I'd put the character together for her and go over the sheet with her afterwards to make sure she knows everything she needs to know before sitting down to play. Too bad there wasn't a pregen character for her to use.

Well good luck the next time you feel like playing next.

I hope the next packet is a little better organized and they actually give us complete rules. I also hope I'm wrong about the sorcerer. I've always had problems with the warlock as a class so I have little to say about the class in the packet.
I keep on wondering if they are doing this on purpose.  Things that are harder to read result in better retention after the fact: so by using convoluted language, readers (once they grasp it) are going to retain more.

But more likely, it is that they are putting out only lightly edited content, rather than delaying the content for another editing pass, and doing rapid revisions rather than polishing everything.  Polish can be as expensive as you make it, and quite often polish (like reformatting the sorcerer to be easier to understand) can wait.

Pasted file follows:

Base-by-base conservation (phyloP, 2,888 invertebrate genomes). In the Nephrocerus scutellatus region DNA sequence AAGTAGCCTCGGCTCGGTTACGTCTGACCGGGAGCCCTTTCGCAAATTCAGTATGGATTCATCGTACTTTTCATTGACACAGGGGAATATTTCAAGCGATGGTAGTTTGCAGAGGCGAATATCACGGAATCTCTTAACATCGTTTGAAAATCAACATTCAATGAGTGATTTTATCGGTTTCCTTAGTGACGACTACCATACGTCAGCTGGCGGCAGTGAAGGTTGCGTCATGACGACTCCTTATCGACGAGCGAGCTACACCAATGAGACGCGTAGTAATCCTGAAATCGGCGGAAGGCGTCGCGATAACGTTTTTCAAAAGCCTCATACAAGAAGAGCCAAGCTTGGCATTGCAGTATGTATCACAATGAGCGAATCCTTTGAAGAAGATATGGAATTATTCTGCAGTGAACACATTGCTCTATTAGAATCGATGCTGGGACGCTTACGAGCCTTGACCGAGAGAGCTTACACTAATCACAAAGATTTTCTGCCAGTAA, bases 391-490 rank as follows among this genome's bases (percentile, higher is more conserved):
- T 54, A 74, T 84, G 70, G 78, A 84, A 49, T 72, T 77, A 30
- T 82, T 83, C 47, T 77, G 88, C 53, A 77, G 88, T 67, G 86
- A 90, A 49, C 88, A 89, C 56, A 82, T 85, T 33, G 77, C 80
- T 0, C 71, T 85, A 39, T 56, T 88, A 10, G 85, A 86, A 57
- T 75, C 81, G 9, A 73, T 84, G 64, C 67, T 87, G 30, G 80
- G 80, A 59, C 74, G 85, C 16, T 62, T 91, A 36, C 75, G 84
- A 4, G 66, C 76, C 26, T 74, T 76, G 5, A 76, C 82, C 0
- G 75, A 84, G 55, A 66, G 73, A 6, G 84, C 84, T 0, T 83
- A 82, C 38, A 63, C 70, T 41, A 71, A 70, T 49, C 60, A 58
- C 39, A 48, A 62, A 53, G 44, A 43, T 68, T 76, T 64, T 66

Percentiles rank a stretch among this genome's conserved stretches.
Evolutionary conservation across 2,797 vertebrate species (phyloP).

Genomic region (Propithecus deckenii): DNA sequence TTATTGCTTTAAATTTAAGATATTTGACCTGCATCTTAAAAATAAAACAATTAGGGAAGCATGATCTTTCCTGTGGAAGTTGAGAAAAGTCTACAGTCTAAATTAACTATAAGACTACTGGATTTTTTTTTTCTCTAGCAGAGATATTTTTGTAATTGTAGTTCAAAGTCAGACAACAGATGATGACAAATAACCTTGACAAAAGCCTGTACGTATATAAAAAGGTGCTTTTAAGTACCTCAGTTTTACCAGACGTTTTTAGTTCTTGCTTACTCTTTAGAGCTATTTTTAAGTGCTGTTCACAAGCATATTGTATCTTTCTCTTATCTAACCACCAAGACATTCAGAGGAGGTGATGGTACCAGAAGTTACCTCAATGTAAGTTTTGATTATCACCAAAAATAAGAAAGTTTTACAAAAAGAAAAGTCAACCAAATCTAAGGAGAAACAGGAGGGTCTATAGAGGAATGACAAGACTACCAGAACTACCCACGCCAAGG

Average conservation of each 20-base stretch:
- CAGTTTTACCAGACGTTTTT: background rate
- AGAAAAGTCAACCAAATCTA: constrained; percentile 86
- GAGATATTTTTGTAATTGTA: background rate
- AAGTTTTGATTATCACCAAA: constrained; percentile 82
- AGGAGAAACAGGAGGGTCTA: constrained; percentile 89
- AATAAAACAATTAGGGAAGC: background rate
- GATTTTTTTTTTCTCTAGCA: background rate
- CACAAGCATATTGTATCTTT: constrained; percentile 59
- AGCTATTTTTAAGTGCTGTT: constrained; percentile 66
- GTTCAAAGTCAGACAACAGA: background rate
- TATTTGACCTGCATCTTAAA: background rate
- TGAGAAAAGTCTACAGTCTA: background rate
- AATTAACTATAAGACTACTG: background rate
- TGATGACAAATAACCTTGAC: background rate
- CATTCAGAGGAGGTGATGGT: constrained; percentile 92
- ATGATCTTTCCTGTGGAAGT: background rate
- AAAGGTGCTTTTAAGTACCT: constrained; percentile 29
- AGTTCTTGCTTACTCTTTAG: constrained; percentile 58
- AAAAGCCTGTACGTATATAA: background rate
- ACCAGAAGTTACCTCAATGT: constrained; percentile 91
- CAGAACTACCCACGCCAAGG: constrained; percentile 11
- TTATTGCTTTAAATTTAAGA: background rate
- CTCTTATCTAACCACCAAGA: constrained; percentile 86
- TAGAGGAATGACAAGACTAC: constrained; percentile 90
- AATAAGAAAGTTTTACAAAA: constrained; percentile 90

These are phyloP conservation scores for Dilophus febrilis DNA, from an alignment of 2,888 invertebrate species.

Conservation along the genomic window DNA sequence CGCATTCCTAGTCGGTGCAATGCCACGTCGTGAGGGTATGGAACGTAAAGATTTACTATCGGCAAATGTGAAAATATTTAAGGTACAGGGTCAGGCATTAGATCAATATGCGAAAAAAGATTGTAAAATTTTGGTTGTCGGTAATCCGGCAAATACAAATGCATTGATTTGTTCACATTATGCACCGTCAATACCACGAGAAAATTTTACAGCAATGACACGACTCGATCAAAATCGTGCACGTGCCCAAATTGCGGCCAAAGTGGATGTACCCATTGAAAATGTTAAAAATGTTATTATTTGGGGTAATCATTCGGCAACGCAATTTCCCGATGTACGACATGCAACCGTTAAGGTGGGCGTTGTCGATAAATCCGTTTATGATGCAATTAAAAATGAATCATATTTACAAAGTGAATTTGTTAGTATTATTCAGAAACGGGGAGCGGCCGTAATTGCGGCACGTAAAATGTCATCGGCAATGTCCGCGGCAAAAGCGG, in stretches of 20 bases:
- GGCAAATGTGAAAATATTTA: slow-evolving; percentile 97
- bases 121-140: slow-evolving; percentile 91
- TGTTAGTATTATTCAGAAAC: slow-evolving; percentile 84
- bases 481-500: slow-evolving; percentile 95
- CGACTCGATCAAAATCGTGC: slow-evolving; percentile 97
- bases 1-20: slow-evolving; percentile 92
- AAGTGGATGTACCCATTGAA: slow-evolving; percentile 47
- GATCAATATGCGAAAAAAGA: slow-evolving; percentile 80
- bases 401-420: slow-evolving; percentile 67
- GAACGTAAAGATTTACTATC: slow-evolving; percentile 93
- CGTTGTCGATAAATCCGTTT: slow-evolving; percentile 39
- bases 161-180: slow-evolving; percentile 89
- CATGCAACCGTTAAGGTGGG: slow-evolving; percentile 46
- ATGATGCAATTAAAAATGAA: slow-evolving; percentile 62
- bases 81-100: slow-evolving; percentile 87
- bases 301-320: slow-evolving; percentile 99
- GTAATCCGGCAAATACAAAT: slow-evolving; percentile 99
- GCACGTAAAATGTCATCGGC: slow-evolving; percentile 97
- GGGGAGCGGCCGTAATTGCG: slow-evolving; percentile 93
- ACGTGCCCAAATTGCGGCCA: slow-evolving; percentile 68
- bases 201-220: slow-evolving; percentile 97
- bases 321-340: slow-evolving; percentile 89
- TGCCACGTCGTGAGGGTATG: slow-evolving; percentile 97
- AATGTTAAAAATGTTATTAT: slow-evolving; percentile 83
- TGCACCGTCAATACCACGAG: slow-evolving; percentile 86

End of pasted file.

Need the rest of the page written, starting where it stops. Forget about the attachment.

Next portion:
Part of the design might be that Sorcerers of different types might end up being radically different from each other, one a d8-HD melee character, and another a d4 HD support character?

Having read this, I decided to create some sorcerers and see how I liked the process.  I too found the text a little confusing - I particularly found the Level 1: Sorcerous Origin section difficult.  It's long and not all that methodical.  I found myself jumping around, losing track of what a power was all about, when I needed willpower and when not, and other similar problems.  I don't think the text is lacking in content, though it would probably be helpful to present it in a more step-by-step format.